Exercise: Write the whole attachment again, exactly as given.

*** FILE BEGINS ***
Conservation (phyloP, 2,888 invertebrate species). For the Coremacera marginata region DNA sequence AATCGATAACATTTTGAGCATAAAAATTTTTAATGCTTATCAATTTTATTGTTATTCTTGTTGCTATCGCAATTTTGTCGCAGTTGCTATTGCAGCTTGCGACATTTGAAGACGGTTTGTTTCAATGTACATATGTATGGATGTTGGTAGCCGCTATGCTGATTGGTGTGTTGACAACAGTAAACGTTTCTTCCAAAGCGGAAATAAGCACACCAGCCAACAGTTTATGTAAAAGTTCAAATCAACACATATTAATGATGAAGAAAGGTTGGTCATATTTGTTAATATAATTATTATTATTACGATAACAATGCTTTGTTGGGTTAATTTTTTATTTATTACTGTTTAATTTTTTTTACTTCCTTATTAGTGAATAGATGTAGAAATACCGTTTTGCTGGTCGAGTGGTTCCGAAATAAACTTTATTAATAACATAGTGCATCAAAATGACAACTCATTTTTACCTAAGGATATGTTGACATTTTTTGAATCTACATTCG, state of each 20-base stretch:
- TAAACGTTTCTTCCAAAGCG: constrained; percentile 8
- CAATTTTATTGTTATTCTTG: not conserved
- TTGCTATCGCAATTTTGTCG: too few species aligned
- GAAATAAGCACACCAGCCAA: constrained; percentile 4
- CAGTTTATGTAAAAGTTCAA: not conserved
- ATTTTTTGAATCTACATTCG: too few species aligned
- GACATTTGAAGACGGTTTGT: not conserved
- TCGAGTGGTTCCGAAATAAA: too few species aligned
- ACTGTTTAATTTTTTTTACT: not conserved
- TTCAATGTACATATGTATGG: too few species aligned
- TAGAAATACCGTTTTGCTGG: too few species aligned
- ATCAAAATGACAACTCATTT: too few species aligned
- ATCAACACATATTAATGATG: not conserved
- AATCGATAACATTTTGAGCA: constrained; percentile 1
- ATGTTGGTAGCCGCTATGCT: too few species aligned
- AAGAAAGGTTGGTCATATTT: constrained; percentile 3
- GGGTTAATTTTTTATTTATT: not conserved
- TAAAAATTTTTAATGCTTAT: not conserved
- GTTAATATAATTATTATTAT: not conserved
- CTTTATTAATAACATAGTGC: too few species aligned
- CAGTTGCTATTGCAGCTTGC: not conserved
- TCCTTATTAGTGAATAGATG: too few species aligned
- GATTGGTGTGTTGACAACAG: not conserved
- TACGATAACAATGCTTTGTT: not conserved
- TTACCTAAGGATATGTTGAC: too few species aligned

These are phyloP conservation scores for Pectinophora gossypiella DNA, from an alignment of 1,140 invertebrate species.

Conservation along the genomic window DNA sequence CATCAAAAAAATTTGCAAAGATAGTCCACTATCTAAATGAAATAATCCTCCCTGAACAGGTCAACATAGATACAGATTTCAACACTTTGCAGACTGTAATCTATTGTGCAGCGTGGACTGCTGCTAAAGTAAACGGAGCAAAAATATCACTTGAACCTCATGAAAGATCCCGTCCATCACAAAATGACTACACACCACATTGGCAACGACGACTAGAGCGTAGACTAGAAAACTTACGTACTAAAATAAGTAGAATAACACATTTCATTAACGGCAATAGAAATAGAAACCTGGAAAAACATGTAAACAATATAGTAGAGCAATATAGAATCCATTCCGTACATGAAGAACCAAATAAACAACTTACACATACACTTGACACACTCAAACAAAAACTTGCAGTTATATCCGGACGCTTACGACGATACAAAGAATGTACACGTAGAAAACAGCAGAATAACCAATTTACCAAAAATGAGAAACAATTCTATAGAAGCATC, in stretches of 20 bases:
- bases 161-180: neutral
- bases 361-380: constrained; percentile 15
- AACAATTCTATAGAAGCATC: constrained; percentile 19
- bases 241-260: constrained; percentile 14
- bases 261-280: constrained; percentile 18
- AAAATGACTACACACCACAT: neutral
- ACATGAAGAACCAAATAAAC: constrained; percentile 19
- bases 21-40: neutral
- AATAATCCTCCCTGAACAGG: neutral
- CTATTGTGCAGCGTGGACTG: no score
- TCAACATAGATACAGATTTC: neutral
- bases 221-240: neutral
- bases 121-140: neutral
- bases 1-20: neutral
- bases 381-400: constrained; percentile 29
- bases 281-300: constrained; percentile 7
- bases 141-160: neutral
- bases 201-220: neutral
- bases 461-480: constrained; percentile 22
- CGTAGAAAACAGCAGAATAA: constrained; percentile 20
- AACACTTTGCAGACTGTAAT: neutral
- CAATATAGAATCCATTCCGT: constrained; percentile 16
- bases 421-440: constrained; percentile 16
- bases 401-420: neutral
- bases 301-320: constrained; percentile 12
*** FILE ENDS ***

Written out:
Conservation (phyloP, 2,888 invertebrate species). For the Coremacera marginata region DNA sequence AATCGATAACATTTTGAGCATAAAAATTTTTAATGCTTATCAATTTTATTGTTATTCTTGTTGCTATCGCAATTTTGTCGCAGTTGCTATTGCAGCTTGCGACATTTGAAGACGGTTTGTTTCAATGTACATATGTATGGATGTTGGTAGCCGCTATGCTGATTGGTGTGTTGACAACAGTAAACGTTTCTTCCAAAGCGGAAATAAGCACACCAGCCAACAGTTTATGTAAAAGTTCAAATCAACACATATTAATGATGAAGAAAGGTTGGTCATATTTGTTAATATAATTATTATTATTACGATAACAATGCTTTGTTGGGTTAATTTTTTATTTATTACTGTTTAATTTTTTTTACTTCCTTATTAGTGAATAGATGTAGAAATACCGTTTTGCTGGTCGAGTGGTTCCGAAATAAACTTTATTAATAACATAGTGCATCAAAATGACAACTCATTTTTACCTAAGGATATGTTGACATTTTTTGAATCTACATTCG, state of each 20-base stretch:
- TAAACGTTTCTTCCAAAGCG: constrained; percentile 8
- CAATTTTATTGTTATTCTTG: not conserved
- TTGCTATCGCAATTTTGTCG: too few species aligned
- GAAATAAGCACACCAGCCAA: constrained; percentile 4
- CAGTTTATGTAAAAGTTCAA: not conserved
- ATTTTTTGAATCTACATTCG: too few species aligned
- GACATTTGAAGACGGTTTGT: not conserved
- TCGAGTGGTTCCGAAATAAA: too few species aligned
- ACTGTTTAATTTTTTTTACT: not conserved
- TTCAATGTACATATGTATGG: too few species aligned
- TAGAAATACCGTTTTGCTGG: too few species aligned
- ATCAAAATGACAACTCATTT: too few species aligned
- ATCAACACATATTAATGATG: not conserved
- AATCGATAACATTTTGAGCA: constrained; percentile 1
- ATGTTGGTAGCCGCTATGCT: too few species aligned
- AAGAAAGGTTGGTCATATTT: constrained; percentile 3
- GGGTTAATTTTTTATTTATT: not conserved
- TAAAAATTTTTAATGCTTAT: not conserved
- GTTAATATAATTATTATTAT: not conserved
- CTTTATTAATAACATAGTGC: too few species aligned
- CAGTTGCTATTGCAGCTTGC: not conserved
- TCCTTATTAGTGAATAGATG: too few species aligned
- GATTGGTGTGTTGACAACAG: not conserved
- TACGATAACAATGCTTTGTT: not conserved
- TTACCTAAGGATATGTTGAC: too few species aligned

These are phyloP conservation scores for Pectinophora gossypiella DNA, from an alignment of 1,140 invertebrate species.

Conservation along the genomic window DNA sequence CATCAAAAAAATTTGCAAAGATAGTCCACTATCTAAATGAAATAATCCTCCCTGAACAGGTCAACATAGATACAGATTTCAACACTTTGCAGACTGTAATCTATTGTGCAGCGTGGACTGCTGCTAAAGTAAACGGAGCAAAAATATCACTTGAACCTCATGAAAGATCCCGTCCATCACAAAATGACTACACACCACATTGGCAACGACGACTAGAGCGTAGACTAGAAAACTTACGTACTAAAATAAGTAGAATAACACATTTCATTAACGGCAATAGAAATAGAAACCTGGAAAAACATGTAAACAATATAGTAGAGCAATATAGAATCCATTCCGTACATGAAGAACCAAATAAACAACTTACACATACACTTGACACACTCAAACAAAAACTTGCAGTTATATCCGGACGCTTACGACGATACAAAGAATGTACACGTAGAAAACAGCAGAATAACCAATTTACCAAAAATGAGAAACAATTCTATAGAAGCATC, in stretches of 20 bases:
- bases 161-180: neutral
- bases 361-380: constrained; percentile 15
- AACAATTCTATAGAAGCATC: constrained; percentile 19
- bases 241-260: constrained; percentile 14
- bases 261-280: constrained; percentile 18
- AAAATGACTACACACCACAT: neutral
- ACATGAAGAACCAAATAAAC: constrained; percentile 19
- bases 21-40: neutral
- AATAATCCTCCCTGAACAGG: neutral
- CTATTGTGCAGCGTGGACTG: no score
- TCAACATAGATACAGATTTC: neutral
- bases 221-240: neutral
- bases 121-140: neutral
- bases 1-20: neutral
- bases 381-400: constrained; percentile 29
- bases 281-300: constrained; percentile 7
- bases 141-160: neutral
- bases 201-220: neutral
- bases 461-480: constrained; percentile 22
- CGTAGAAAACAGCAGAATAA: constrained; percentile 20
- AACACTTTGCAGACTGTAAT: neutral
- CAATATAGAATCCATTCCGT: constrained; percentile 16
- bases 421-440: constrained; percentile 16
- bases 401-420: neutral
- bases 301-320: constrained; percentile 12